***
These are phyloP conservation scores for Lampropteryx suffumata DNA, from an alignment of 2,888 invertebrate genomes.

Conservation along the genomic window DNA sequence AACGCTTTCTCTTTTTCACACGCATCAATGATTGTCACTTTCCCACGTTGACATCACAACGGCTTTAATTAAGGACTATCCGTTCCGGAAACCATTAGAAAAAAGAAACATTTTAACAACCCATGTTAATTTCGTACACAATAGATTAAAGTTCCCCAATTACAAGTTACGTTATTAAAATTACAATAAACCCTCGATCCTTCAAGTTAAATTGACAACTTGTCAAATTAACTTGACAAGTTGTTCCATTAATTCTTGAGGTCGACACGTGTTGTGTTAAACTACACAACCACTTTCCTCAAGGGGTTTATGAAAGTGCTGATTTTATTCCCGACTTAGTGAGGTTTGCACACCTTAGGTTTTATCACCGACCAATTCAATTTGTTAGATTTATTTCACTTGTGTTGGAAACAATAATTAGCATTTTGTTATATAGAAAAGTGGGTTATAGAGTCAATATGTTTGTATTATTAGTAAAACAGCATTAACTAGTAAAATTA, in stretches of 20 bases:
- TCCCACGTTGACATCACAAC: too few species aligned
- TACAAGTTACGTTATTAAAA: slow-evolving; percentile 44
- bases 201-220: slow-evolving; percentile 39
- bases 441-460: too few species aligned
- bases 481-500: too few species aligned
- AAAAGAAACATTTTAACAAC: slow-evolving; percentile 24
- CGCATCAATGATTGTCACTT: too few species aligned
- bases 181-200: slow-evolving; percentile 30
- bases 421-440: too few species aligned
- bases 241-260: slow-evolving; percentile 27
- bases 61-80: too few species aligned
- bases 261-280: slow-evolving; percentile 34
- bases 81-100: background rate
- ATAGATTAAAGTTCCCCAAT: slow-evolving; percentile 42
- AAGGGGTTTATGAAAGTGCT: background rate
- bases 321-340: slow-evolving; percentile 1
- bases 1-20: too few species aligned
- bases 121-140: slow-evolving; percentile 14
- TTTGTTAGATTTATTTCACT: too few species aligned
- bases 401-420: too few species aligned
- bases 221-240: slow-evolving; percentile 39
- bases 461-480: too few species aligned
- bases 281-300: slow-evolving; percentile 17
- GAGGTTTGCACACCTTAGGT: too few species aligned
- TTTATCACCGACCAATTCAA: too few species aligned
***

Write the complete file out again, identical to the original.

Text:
These are phyloP conservation scores for Lampropteryx suffumata DNA, from an alignment of 2,888 invertebrate genomes.

Conservation along the genomic window DNA sequence AACGCTTTCTCTTTTTCACACGCATCAATGATTGTCACTTTCCCACGTTGACATCACAACGGCTTTAATTAAGGACTATCCGTTCCGGAAACCATTAGAAAAAAGAAACATTTTAACAACCCATGTTAATTTCGTACACAATAGATTAAAGTTCCCCAATTACAAGTTACGTTATTAAAATTACAATAAACCCTCGATCCTTCAAGTTAAATTGACAACTTGTCAAATTAACTTGACAAGTTGTTCCATTAATTCTTGAGGTCGACACGTGTTGTGTTAAACTACACAACCACTTTCCTCAAGGGGTTTATGAAAGTGCTGATTTTATTCCCGACTTAGTGAGGTTTGCACACCTTAGGTTTTATCACCGACCAATTCAATTTGTTAGATTTATTTCACTTGTGTTGGAAACAATAATTAGCATTTTGTTATATAGAAAAGTGGGTTATAGAGTCAATATGTTTGTATTATTAGTAAAACAGCATTAACTAGTAAAATTA, in stretches of 20 bases:
- TCCCACGTTGACATCACAAC: too few species aligned
- TACAAGTTACGTTATTAAAA: slow-evolving; percentile 44
- bases 201-220: slow-evolving; percentile 39
- bases 441-460: too few species aligned
- bases 481-500: too few species aligned
- AAAAGAAACATTTTAACAAC: slow-evolving; percentile 24
- CGCATCAATGATTGTCACTT: too few species aligned
- bases 181-200: slow-evolving; percentile 30
- bases 421-440: too few species aligned
- bases 241-260: slow-evolving; percentile 27
- bases 61-80: too few species aligned
- bases 261-280: slow-evolving; percentile 34
- bases 81-100: background rate
- ATAGATTAAAGTTCCCCAAT: slow-evolving; percentile 42
- AAGGGGTTTATGAAAGTGCT: background rate
- bases 321-340: slow-evolving; percentile 1
- bases 1-20: too few species aligned
- bases 121-140: slow-evolving; percentile 14
- TTTGTTAGATTTATTTCACT: too few species aligned
- bases 401-420: too few species aligned
- bases 221-240: slow-evolving; percentile 39
- bases 461-480: too few species aligned
- bases 281-300: slow-evolving; percentile 17
- GAGGTTTGCACACCTTAGGT: too few species aligned
- TTTATCACCGACCAATTCAA: too few species aligned